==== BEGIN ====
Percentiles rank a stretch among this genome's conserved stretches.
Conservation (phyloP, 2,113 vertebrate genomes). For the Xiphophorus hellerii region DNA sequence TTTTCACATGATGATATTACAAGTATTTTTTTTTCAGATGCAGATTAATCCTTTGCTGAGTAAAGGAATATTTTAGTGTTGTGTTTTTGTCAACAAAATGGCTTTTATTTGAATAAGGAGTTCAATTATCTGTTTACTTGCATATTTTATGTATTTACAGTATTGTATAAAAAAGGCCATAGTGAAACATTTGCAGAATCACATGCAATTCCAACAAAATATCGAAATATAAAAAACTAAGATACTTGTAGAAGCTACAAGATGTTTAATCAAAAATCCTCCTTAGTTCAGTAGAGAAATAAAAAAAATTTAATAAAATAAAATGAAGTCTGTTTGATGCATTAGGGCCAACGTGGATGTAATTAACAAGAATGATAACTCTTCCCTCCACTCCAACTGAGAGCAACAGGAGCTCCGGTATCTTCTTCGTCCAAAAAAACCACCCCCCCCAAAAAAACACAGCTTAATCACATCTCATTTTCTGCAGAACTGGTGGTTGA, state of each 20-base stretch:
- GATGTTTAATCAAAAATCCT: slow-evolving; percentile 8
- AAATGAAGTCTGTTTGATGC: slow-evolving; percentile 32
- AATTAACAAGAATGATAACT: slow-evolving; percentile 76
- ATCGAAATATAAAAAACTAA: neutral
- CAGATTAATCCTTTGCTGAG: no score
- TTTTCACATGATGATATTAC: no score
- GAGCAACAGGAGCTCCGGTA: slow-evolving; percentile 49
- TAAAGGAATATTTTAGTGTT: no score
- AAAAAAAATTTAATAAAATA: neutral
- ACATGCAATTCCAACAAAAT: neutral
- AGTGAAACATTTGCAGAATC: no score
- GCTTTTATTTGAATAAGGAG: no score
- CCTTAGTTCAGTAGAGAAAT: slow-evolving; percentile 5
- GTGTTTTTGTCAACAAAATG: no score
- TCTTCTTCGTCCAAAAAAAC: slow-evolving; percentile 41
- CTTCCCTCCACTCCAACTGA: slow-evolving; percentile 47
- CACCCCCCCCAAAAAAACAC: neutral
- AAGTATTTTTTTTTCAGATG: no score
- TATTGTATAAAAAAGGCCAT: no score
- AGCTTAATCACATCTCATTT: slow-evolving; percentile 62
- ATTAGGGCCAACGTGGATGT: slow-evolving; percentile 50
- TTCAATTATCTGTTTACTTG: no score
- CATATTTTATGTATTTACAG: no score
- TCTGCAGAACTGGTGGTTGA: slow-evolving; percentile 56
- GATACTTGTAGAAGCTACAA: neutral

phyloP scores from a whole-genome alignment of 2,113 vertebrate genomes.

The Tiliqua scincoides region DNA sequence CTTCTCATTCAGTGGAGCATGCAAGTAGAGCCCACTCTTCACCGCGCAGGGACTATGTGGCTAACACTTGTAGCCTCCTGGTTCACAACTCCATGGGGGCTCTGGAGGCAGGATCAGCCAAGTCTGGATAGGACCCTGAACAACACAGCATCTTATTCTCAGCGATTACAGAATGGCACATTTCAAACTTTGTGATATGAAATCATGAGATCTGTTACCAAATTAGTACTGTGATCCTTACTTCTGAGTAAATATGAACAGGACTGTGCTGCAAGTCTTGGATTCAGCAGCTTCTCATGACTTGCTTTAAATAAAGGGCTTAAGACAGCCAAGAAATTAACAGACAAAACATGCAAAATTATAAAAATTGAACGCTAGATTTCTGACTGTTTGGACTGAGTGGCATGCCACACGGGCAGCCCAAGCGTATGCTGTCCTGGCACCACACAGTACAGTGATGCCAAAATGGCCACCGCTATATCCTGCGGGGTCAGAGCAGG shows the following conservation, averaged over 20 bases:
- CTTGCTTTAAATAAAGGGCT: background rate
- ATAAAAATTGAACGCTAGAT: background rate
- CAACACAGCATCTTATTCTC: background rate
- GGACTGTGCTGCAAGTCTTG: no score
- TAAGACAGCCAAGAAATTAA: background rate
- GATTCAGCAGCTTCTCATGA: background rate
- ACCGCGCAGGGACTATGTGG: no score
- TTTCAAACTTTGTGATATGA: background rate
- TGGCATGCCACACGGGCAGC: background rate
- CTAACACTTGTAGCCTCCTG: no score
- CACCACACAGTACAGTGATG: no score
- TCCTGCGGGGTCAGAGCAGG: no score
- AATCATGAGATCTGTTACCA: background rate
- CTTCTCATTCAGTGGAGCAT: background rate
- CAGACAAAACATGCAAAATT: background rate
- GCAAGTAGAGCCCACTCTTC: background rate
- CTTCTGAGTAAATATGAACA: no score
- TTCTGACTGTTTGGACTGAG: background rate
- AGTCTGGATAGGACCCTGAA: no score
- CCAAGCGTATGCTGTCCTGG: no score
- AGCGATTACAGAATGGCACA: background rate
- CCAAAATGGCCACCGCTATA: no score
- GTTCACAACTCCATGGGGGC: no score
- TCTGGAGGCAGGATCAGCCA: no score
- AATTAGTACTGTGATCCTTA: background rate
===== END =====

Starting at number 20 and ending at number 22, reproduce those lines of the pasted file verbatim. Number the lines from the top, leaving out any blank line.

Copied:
- AAGTATTTTTTTTTCAGATG: no score
- TATTGTATAAAAAAGGCCAT: no score
- AGCTTAATCACATCTCATTT: slow-evolving; percentile 62